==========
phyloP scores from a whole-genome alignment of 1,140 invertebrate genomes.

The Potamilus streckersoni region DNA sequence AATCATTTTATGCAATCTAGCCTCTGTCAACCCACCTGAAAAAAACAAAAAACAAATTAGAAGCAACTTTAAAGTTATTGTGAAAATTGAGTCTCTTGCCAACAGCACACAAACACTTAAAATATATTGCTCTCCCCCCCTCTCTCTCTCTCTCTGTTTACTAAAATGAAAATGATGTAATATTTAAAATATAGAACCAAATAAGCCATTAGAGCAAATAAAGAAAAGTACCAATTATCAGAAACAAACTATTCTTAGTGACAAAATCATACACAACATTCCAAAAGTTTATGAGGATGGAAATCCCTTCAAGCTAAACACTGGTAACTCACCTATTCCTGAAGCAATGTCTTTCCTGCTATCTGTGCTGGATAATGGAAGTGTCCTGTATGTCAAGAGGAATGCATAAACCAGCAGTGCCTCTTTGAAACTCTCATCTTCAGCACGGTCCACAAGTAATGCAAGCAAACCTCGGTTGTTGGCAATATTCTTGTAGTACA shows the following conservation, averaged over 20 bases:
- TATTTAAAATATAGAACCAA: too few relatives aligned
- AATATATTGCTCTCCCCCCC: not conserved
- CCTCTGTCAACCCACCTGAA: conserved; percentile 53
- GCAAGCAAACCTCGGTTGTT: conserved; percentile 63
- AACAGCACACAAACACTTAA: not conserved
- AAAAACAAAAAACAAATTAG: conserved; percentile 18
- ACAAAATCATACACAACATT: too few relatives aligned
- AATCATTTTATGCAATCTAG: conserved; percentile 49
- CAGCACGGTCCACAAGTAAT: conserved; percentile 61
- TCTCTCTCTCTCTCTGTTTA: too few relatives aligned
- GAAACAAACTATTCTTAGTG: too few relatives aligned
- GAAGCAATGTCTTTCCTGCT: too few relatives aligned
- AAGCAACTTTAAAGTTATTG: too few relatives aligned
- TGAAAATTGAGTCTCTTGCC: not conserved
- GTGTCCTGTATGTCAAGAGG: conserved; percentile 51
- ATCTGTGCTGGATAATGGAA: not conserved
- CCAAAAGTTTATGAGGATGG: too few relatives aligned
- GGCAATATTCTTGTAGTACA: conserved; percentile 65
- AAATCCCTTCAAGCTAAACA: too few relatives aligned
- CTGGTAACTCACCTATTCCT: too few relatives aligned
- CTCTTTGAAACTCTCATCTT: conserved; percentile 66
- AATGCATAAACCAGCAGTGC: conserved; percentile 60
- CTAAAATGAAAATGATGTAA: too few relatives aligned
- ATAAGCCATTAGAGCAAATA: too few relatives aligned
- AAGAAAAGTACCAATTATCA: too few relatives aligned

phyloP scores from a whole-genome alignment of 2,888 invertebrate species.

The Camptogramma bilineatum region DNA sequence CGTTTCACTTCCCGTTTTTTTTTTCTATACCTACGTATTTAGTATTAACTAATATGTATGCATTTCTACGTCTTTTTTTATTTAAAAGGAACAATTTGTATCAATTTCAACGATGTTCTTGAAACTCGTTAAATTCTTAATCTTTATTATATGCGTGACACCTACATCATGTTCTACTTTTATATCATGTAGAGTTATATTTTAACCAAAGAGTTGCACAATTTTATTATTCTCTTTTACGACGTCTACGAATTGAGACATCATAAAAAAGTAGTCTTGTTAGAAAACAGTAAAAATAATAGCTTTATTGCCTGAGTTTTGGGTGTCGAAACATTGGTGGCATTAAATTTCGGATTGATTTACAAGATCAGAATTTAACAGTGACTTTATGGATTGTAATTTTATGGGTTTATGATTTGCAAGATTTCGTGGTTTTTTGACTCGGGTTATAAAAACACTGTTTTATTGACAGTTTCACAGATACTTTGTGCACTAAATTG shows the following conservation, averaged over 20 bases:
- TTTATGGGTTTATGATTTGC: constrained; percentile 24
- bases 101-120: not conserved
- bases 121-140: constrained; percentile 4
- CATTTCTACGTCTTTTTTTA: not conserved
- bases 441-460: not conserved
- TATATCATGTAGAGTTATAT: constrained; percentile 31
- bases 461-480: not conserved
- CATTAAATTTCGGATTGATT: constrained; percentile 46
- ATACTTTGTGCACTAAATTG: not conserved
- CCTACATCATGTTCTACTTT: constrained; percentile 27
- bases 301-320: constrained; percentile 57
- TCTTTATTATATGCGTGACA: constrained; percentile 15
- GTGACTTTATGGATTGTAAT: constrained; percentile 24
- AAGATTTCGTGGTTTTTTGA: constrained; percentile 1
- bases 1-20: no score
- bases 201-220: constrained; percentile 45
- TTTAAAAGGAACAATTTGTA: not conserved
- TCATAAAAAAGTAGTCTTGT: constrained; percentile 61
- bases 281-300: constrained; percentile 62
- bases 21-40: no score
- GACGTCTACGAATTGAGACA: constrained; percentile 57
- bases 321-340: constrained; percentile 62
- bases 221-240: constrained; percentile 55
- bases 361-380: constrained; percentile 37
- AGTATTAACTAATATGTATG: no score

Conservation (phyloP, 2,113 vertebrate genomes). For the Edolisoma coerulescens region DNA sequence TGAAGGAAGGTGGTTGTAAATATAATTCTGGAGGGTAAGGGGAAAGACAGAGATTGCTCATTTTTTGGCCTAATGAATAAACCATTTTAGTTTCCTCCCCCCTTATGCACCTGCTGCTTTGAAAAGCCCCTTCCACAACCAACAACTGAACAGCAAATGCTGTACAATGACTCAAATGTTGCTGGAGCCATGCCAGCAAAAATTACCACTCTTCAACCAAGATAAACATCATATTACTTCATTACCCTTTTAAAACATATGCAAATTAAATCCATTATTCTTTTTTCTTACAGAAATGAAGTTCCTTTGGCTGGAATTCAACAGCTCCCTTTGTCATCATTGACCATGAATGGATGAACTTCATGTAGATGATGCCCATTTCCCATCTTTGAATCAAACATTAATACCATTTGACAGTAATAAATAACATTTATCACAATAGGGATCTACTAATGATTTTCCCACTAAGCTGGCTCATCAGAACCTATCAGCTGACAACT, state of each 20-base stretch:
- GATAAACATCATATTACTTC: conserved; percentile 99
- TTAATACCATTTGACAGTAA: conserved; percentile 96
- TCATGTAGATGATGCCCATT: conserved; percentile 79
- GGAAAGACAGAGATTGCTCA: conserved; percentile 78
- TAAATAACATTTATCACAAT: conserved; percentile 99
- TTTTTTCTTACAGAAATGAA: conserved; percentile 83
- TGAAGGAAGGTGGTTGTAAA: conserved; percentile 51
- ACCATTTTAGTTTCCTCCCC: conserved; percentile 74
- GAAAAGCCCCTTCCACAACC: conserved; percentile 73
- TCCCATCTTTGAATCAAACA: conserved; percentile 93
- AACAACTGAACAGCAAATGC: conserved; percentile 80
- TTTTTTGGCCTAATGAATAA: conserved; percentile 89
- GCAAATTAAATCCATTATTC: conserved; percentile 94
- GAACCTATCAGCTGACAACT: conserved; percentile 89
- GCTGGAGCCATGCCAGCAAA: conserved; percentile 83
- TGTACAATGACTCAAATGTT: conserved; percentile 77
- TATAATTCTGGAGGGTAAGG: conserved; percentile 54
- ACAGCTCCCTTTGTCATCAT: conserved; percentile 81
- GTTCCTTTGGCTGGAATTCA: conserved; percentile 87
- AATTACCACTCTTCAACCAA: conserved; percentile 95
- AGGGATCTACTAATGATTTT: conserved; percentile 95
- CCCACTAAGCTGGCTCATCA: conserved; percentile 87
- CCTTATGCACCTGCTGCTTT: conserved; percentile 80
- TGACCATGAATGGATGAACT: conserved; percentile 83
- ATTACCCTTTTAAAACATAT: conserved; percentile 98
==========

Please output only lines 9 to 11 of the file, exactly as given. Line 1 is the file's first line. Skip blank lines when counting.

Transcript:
- ACAAAATCATACACAACATT: too few relatives aligned
- AATCATTTTATGCAATCTAG: conserved; percentile 49
- CAGCACGGTCCACAAGTAAT: conserved; percentile 61